When I was pregnant with my boys I nested like crazy. I spent countless weeks moving and sorting things from one location to another. This shouldn’t have come as a surprise. When life feels overwhelming I often clean my house and sort my belongings. It helps me clear my mind.
After my children were born I began to feel overwhelmed by all of the baby stuff that came with them. I bought bright, colorful shelves to hold my children’s toys and large, square boxes to store the oversized mounds. Yet every new storage system seemed to fail. The piles still multiplied. The puzzle pieces got lost. The bin meant for one set of blocks ended up full of fake, plastic food instead.
As they grew so did their toys and these larger playthings were too large to stack neatly. The low hanging shelves were easy for my older child to use, but contained toys too dangerous for my little one to reach. So I arranged and rearranged over and over again. I was convinced the perfect system would solve all of my problems. Of course, it never did.
The same can be said of my possessions. I’ve spent a ridiculous amount of time reorganizing my stuff, but I probably use less than 1/3 of the stuff I own.
For years I kept clothes in my closet that I never wore. My dresser was bursting with shirts, yet I only felt comfortable and cozy in four or five of them. The others never seemed to make it out of the drawer. The same goes for dresses, skirts, pants, shorts, workout gear and so much more.
Then one day I realized I was spending an inordinate amount of time moving things. Sure this should have seemed obvious right from the start, but I became disheartened by the amount of time I’d wasted reorganizing my home.
I’ve written a lot about mindful spending and thinking carefully before buying something. But over the years I don’t think I’ve ever detailed the process I went through to convince myself to stop buying stuff!
So here it goes… One day when I was feeling quite anxious and overwhelmed I decided to rid my house of clutter. I didn’t have any particular guidance to follow. I hadn’t read Marie Kondo’s book The Life-Changing Magic of Tidying Up.
To be honest I wasn’t exactly sure what to do or where to start, so I did the only thing that seemed to make any sense at the time. I yanked everything out of my closet and dresser drawers and plopped it into the center of my bed. The mound was huge and as soon as I saw it there I wished I hadn’t dumped it all out.
I stared at that pile and couldn’t believe how many things had been crammed into the deep recesses of my furniture. The task seemed overwhelming, but I pressed on.
First I moved aside all of the clothing I could easily part with. This included things that were shabby and worn, stuff I never should have purchased in the first place or items that clearly didn’t fit. That stuff was relatively easy to part with.
Next came the items I loved in my not so distant past. A soft shirt my dad gave me from a trip out west. A tee from my first concert. A dress I never wore, but looked damn good in when I did.
The last pile included the stuff I knew I wanted to keep. The go-to shirts I wore every day, my favorite pairs of jeans, the comfiest of sleep pants.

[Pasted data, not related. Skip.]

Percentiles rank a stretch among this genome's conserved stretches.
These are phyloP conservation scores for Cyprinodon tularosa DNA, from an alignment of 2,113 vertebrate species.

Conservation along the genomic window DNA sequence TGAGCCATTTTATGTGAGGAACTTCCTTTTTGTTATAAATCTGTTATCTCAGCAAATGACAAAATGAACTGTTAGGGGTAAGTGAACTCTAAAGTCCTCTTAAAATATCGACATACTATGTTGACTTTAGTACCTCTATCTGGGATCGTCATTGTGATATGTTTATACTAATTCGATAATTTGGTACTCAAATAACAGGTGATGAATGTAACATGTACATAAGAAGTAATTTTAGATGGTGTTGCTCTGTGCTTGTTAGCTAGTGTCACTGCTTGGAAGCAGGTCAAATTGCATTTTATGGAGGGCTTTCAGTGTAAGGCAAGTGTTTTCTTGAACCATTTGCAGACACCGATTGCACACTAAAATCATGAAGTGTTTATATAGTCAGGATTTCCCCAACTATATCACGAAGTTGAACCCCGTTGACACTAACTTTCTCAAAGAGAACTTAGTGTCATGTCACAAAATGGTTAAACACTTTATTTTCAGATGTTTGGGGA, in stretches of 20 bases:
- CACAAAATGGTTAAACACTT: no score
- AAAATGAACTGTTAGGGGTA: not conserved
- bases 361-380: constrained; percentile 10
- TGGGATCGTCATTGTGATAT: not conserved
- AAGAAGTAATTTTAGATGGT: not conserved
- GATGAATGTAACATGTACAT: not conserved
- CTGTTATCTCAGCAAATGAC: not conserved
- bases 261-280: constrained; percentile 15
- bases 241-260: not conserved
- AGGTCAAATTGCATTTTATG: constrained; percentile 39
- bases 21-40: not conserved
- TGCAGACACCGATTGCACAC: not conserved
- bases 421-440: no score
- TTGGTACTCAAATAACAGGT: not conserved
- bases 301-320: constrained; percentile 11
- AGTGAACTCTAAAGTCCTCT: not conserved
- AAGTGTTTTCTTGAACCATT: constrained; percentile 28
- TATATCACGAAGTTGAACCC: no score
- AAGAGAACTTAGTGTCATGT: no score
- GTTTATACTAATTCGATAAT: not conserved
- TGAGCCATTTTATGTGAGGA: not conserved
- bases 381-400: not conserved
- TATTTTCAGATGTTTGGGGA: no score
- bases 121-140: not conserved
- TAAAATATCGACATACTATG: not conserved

Now, here is where most people would grab a plastic bag and throw all of the items from the first pile inside, right? Yup. That’s how we declutter. We grab everything and send it right out the front door.
But that’s not what I did. I grabbed a pen and a spiral notebook and wrote down every article of clothing I planned to get rid of. Line by line I filled the pages of that notebook. First I wrote down the name of the item. Next to it I wrote down a rough estimate of the price I paid. Then I placed a star next to the items I’d worn, used and loved a lot.
This was a painstaking process. It looked a little something like this:
- Colorful t-shirt – $5
- Blue dress – $20*
- Concert t-shirt – $15
- Necklace – $12
- Fancy dress – $50
If I threw everything into a bag I would have finished the task in 5 minutes. Instead it took me over an hour and a half to journal my purge.
After spending hours sorting and processing and another ninety minutes documenting and pricing items I found a comfy spot on my bed and read through the list.
I added up the cost of all items together. Then separated out the cost of the starred items. I was shocked to see how much money I spent on stuff I rarely used. I was also amazed at how little I spent on stuff I loved and had to get rid of.
When we declutter we often think about getting rid of things that no longer serve a purpose. We gather everything and feel proud to look around at a more spacious and well organized space.
That’s all well and good, but calculating the amount of money I wasted set off a lightbulb in my brain. It made me realize once and for all how much money I was frittering away in the first place.
In order for me to stop buying stuff I had to see the financial truth. Sure it helps to look at the bags stacked on the floor, but staring at the total in that spiral notebook helped me equate those piles with the money I spent.
I dragged the bags off to donation, but I kept that spiral notebook open on my dresser for months. Every morning I looked down at the list as I pulled clothes from my drawer. I circled the total in bright red marker so it could serve as a visual reminder of how much money I wasted.
And you know what… As a result of that process my shopping habits changed dramatically! Every time I visited a store or thought about buying something online I stopped myself.
I was and still am tired of reorganizing my house. I don’t want to waste precious hours moving things from Point A to Point B and back again, but just as importantly I don’t want to waste the money.
I’ve purged many times in the past, but seeing the value of all of those donated possessions brought the truth to light for me. The experience convinced me to stop buying needless stuff.